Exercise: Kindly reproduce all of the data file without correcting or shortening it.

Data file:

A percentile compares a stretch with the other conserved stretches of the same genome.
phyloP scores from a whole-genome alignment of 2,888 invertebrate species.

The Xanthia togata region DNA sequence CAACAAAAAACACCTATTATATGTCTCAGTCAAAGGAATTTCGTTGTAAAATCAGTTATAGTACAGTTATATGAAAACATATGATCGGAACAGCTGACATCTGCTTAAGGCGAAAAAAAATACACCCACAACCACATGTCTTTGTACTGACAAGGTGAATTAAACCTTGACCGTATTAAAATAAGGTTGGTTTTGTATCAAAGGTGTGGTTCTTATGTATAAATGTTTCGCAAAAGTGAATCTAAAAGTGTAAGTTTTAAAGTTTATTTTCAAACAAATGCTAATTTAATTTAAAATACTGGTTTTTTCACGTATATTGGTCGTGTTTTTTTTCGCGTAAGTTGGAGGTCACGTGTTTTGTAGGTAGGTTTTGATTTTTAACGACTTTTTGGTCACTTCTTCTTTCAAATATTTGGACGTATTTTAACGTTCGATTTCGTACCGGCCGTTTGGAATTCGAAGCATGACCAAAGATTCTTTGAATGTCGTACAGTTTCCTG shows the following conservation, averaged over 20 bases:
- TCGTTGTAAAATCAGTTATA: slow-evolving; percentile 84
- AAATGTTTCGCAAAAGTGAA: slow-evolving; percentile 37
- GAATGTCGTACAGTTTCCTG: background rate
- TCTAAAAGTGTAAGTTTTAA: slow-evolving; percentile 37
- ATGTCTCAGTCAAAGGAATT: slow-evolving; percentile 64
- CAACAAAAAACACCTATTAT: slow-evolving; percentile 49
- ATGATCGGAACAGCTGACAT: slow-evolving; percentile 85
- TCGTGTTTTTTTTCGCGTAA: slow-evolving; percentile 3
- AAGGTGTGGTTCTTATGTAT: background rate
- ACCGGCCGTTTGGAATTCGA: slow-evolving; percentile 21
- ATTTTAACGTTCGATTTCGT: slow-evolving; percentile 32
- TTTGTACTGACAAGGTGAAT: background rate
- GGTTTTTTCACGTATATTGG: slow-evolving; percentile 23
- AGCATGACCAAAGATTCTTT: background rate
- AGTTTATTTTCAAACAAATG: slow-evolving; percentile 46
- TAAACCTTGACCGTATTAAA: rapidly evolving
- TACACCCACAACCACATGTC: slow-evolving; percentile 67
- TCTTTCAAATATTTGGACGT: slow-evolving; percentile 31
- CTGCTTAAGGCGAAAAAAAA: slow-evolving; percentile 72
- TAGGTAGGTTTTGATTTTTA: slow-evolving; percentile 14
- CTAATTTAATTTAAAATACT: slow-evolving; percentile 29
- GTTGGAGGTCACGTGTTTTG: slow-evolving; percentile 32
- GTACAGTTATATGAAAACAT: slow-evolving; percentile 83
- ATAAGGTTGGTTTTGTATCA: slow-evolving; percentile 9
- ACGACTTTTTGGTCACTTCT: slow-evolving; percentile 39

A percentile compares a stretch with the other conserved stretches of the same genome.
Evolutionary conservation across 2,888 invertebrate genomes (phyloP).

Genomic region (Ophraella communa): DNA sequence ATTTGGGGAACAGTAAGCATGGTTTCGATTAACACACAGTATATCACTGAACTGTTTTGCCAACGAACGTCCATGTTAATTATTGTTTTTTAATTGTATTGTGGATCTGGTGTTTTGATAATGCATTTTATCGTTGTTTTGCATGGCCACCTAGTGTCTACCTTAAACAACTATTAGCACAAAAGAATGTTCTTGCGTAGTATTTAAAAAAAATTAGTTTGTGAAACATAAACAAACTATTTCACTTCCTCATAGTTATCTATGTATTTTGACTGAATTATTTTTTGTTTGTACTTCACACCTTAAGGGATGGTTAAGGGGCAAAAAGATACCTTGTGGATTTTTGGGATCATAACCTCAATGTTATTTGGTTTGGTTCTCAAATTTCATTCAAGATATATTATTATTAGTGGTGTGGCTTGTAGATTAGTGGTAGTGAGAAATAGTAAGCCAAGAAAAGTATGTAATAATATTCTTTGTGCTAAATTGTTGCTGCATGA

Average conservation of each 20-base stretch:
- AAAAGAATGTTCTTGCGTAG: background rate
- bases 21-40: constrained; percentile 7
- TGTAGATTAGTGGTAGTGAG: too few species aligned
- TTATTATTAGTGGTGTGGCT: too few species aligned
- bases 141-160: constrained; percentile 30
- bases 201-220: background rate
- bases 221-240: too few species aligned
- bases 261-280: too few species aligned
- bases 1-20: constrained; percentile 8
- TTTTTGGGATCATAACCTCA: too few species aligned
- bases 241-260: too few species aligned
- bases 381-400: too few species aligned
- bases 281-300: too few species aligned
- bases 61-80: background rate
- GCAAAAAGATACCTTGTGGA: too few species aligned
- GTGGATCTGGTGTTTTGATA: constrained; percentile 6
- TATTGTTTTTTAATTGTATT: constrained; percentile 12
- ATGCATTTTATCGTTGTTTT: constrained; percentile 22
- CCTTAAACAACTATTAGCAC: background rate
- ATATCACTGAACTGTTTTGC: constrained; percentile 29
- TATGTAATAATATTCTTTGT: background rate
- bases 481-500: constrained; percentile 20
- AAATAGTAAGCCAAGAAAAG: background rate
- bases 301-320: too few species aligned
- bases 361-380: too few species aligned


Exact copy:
A percentile compares a stretch with the other conserved stretches of the same genome.
phyloP scores from a whole-genome alignment of 2,888 invertebrate species.

The Xanthia togata region DNA sequence CAACAAAAAACACCTATTATATGTCTCAGTCAAAGGAATTTCGTTGTAAAATCAGTTATAGTACAGTTATATGAAAACATATGATCGGAACAGCTGACATCTGCTTAAGGCGAAAAAAAATACACCCACAACCACATGTCTTTGTACTGACAAGGTGAATTAAACCTTGACCGTATTAAAATAAGGTTGGTTTTGTATCAAAGGTGTGGTTCTTATGTATAAATGTTTCGCAAAAGTGAATCTAAAAGTGTAAGTTTTAAAGTTTATTTTCAAACAAATGCTAATTTAATTTAAAATACTGGTTTTTTCACGTATATTGGTCGTGTTTTTTTTCGCGTAAGTTGGAGGTCACGTGTTTTGTAGGTAGGTTTTGATTTTTAACGACTTTTTGGTCACTTCTTCTTTCAAATATTTGGACGTATTTTAACGTTCGATTTCGTACCGGCCGTTTGGAATTCGAAGCATGACCAAAGATTCTTTGAATGTCGTACAGTTTCCTG shows the following conservation, averaged over 20 bases:
- TCGTTGTAAAATCAGTTATA: slow-evolving; percentile 84
- AAATGTTTCGCAAAAGTGAA: slow-evolving; percentile 37
- GAATGTCGTACAGTTTCCTG: background rate
- TCTAAAAGTGTAAGTTTTAA: slow-evolving; percentile 37
- ATGTCTCAGTCAAAGGAATT: slow-evolving; percentile 64
- CAACAAAAAACACCTATTAT: slow-evolving; percentile 49
- ATGATCGGAACAGCTGACAT: slow-evolving; percentile 85
- TCGTGTTTTTTTTCGCGTAA: slow-evolving; percentile 3
- AAGGTGTGGTTCTTATGTAT: background rate
- ACCGGCCGTTTGGAATTCGA: slow-evolving; percentile 21
- ATTTTAACGTTCGATTTCGT: slow-evolving; percentile 32
- TTTGTACTGACAAGGTGAAT: background rate
- GGTTTTTTCACGTATATTGG: slow-evolving; percentile 23
- AGCATGACCAAAGATTCTTT: background rate
- AGTTTATTTTCAAACAAATG: slow-evolving; percentile 46
- TAAACCTTGACCGTATTAAA: rapidly evolving
- TACACCCACAACCACATGTC: slow-evolving; percentile 67
- TCTTTCAAATATTTGGACGT: slow-evolving; percentile 31
- CTGCTTAAGGCGAAAAAAAA: slow-evolving; percentile 72
- TAGGTAGGTTTTGATTTTTA: slow-evolving; percentile 14
- CTAATTTAATTTAAAATACT: slow-evolving; percentile 29
- GTTGGAGGTCACGTGTTTTG: slow-evolving; percentile 32
- GTACAGTTATATGAAAACAT: slow-evolving; percentile 83
- ATAAGGTTGGTTTTGTATCA: slow-evolving; percentile 9
- ACGACTTTTTGGTCACTTCT: slow-evolving; percentile 39

A percentile compares a stretch with the other conserved stretches of the same genome.
Evolutionary conservation across 2,888 invertebrate genomes (phyloP).

Genomic region (Ophraella communa): DNA sequence ATTTGGGGAACAGTAAGCATGGTTTCGATTAACACACAGTATATCACTGAACTGTTTTGCCAACGAACGTCCATGTTAATTATTGTTTTTTAATTGTATTGTGGATCTGGTGTTTTGATAATGCATTTTATCGTTGTTTTGCATGGCCACCTAGTGTCTACCTTAAACAACTATTAGCACAAAAGAATGTTCTTGCGTAGTATTTAAAAAAAATTAGTTTGTGAAACATAAACAAACTATTTCACTTCCTCATAGTTATCTATGTATTTTGACTGAATTATTTTTTGTTTGTACTTCACACCTTAAGGGATGGTTAAGGGGCAAAAAGATACCTTGTGGATTTTTGGGATCATAACCTCAATGTTATTTGGTTTGGTTCTCAAATTTCATTCAAGATATATTATTATTAGTGGTGTGGCTTGTAGATTAGTGGTAGTGAGAAATAGTAAGCCAAGAAAAGTATGTAATAATATTCTTTGTGCTAAATTGTTGCTGCATGA

Average conservation of each 20-base stretch:
- AAAAGAATGTTCTTGCGTAG: background rate
- bases 21-40: constrained; percentile 7
- TGTAGATTAGTGGTAGTGAG: too few species aligned
- TTATTATTAGTGGTGTGGCT: too few species aligned
- bases 141-160: constrained; percentile 30
- bases 201-220: background rate
- bases 221-240: too few species aligned
- bases 261-280: too few species aligned
- bases 1-20: constrained; percentile 8
- TTTTTGGGATCATAACCTCA: too few species aligned
- bases 241-260: too few species aligned
- bases 381-400: too few species aligned
- bases 281-300: too few species aligned
- bases 61-80: background rate
- GCAAAAAGATACCTTGTGGA: too few species aligned
- GTGGATCTGGTGTTTTGATA: constrained; percentile 6
- TATTGTTTTTTAATTGTATT: constrained; percentile 12
- ATGCATTTTATCGTTGTTTT: constrained; percentile 22
- CCTTAAACAACTATTAGCAC: background rate
- ATATCACTGAACTGTTTTGC: constrained; percentile 29
- TATGTAATAATATTCTTTGT: background rate
- bases 481-500: constrained; percentile 20
- AAATAGTAAGCCAAGAAAAG: background rate
- bases 301-320: too few species aligned
- bases 361-380: too few species aligned